We arrived in Baku with the sole purpose of leaving as soon as possible. We knew that the ferry crossing to Turkmenistan could take days and persistence was the key to a spot on board. Once we realized it would be at least a few days, we managed to slow down a bit and enjoy the city. One of my closest friends from college, Ru Hasanov, grew up in Baku and put us in touch with his family who kindly invited us to their summer home and fed us impeccably prepared food. Each course of homemade cuisine washed away a layer of angst we had been feeling towards the Azeris. This angst was based primarily on their penchant for pulling us over to demand a bribe and their inability to coherently plan a ferry crossing. Between our jaunts to the port for updates, we were able to explore a decent part of the old city, partake in a carnival, and have a swim in the Caspian. Ru returned from Moscow at 4:15AM on Monday, just hours before we were meant to depart. We spent the next few hours at the beach, where we managed to get the bus stuck in a foot and a half of soft sand. We showed up at the ferry port extremely sandy and extremely tired. Nothing to wake me up like twelve hours of mindless bureaucracy. We spent the better part of the day preparing our bus for shipment, and finally set sail around 7PM that evening. Donning our tuxedos for what we misunderstood to be a luxury cruise, Robin and I settled down to a rousing game of croquet on the deck.
Despite cries of terror from the online reviews of the ferry, I managed one of the top 20 nights sleep of my life with the sea breeze blowing into my positively filthy berth. I’ll spare you the details of our immigration process into Turkmenistan as I have already laid those out elsewhere, but suffice it is to say that we were the lucky ones. After escaping the wrath of Turkmen customs around 9PM Tuesday evening, all other Mongol Rally teams were held up until 11AM the next day due to a train car of illegal cigarettes that had found its way onto the ship.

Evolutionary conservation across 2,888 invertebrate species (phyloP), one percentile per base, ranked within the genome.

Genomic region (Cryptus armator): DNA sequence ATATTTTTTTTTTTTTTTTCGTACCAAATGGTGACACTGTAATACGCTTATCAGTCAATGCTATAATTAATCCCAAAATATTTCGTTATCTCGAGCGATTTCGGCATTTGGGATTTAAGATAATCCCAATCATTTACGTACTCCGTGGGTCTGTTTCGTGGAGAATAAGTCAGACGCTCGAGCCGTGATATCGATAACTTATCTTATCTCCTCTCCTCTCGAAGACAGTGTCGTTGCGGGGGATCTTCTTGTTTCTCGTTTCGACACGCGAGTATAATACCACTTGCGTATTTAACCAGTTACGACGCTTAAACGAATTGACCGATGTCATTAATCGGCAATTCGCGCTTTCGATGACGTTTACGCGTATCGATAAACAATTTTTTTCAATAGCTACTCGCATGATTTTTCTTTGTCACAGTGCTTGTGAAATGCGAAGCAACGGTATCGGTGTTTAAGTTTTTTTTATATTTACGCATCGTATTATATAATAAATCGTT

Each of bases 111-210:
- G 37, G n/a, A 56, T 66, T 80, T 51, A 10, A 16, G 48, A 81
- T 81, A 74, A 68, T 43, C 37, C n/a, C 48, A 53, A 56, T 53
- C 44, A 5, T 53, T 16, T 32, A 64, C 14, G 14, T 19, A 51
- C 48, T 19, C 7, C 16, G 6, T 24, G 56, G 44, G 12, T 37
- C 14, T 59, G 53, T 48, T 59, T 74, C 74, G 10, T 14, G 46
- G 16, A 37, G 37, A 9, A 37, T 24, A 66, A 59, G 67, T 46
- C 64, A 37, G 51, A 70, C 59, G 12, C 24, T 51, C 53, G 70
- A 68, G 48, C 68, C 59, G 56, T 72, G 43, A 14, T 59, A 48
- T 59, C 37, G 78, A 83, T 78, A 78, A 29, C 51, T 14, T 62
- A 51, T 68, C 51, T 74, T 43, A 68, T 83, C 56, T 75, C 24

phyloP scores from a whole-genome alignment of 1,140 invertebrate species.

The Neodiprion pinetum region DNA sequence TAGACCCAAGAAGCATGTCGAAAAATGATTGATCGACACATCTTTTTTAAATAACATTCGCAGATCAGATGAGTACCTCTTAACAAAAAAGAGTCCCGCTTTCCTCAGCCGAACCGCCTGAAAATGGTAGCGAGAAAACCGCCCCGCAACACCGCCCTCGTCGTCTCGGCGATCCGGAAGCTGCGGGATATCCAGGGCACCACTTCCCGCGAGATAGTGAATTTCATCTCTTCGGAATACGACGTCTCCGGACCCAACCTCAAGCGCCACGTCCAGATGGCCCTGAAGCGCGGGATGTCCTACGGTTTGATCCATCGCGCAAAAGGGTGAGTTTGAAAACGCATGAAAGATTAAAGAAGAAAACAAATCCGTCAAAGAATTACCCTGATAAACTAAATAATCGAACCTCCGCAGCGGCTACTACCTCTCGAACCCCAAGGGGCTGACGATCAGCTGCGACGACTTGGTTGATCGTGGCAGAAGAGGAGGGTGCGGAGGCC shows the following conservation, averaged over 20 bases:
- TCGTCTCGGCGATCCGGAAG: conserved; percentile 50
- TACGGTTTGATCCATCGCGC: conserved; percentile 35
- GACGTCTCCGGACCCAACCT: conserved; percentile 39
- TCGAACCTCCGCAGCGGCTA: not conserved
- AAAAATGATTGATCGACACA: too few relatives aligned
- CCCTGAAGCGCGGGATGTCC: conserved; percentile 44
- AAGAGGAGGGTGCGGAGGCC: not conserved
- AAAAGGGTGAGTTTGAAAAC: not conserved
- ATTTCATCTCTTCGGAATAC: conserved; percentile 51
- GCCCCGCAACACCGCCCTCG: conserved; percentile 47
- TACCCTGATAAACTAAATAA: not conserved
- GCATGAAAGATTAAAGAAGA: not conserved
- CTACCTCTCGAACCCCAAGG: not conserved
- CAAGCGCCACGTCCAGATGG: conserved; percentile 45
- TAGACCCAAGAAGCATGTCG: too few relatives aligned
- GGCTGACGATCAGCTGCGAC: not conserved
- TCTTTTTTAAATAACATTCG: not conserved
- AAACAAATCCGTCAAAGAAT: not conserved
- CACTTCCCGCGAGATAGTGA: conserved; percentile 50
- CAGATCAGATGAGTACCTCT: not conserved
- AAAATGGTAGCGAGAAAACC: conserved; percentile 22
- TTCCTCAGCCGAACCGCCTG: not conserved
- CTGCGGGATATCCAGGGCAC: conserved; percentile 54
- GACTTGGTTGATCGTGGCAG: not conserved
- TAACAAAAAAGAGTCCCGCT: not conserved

We quickly realized that Turkmenistan is the type of place that spawns unique and seemingly ridiculous stories. When we found ourselves lost on the highway to Ashgabat due to a detour, a police officer whistled at a 7 year old boy and had him jump in our bus to navigate the 2 km detour on our behalf. Hours later, we found ourselves at the Kow Ata Sulfur Baths, a warm lake buried 65m beneath the Earth’s surface in a cave, only to have all the electricity in the cave go out while we were swimming. After slowly navigating our way out of the cave, we fancied ourselves some lunch. Unable to communicate with the griller, he had me reach into three plastic bags of raw meat and pull out how much I wanted of each variety. Think of it as Fire and Ice for the rest of the world.
We spent Wednesday evening in Ashgabat with a large group of rally teams. Never have I been to such a surreal city. Perfectly manicured gardens and sidewalks lay in waiting, practically unused by pedestrians after ten in the evening. Walking alone through a completely deserted town I had the sensation I was in a Central Asia sister city of Pleasantville, or at least a boarding school after curfew (if the boarding school were designed by Las Vegas city planners and the Wizard of Oz). Not only were the streets empty, but a full half of the city was half closed as well. Entire blocks of neon green illuminated facades existed beyond guarded walls. The night was silent save for the humming generators powering the walled off fortress. There weren’t even any street cats.
On Thursday we headed north to the Darvaza Gas Craters, a phenomenon so surreal it deserves its own blog post. We camped out in the desert under the stars, illuminated only by a nearly full moon and the orange haze of the crater.
I don’t know why I thought leaving Turkmenistan this past Friday would be any easier than entering. After driving through the surprisingly monumental border town of Konye-Urgench, we once again came across the familiar site of the border crossing. In a cruel twist of irony, my comprehensive guide to importing a car into Turkmenistan failed to mention one important point. When we showed up at the border to leave, there apparently was one stamp missing from our Entry Permit. You’ll have to imagine my surprise when my team had already passed through customs and I was being told that the bus, and myself, could not leave. Surrounded by a gaggle of soldiers and border guards, one of them pointed to my teams and said, “Your boyfriend your girlfriend your brother your sister? Uzbekistan. You? Turkmenbashi.” This was followed by a roar of laughter over the thought that I would have to drive 20 hours back to our point of entry to get a piece of paper stamped and 20 hours back before my visa expired the following night. While he didn’t speak English, he did speak dollars, and an unwelcome detour was quickly averted.
While I was initially disappointed by my failure to obtain an Iranian visa for the Mongol Rally, the Caspian detour ended up being an adventure in and of itself. The ship provided a nice change of pace for a day and provided fodder for stories I will tell for ages. As I write this on a late Friday afternoon, we have just come across a broken down rally team about 50km into Uzbekistan. We strapped them up to the back of our bus and began on the long road to Kieva.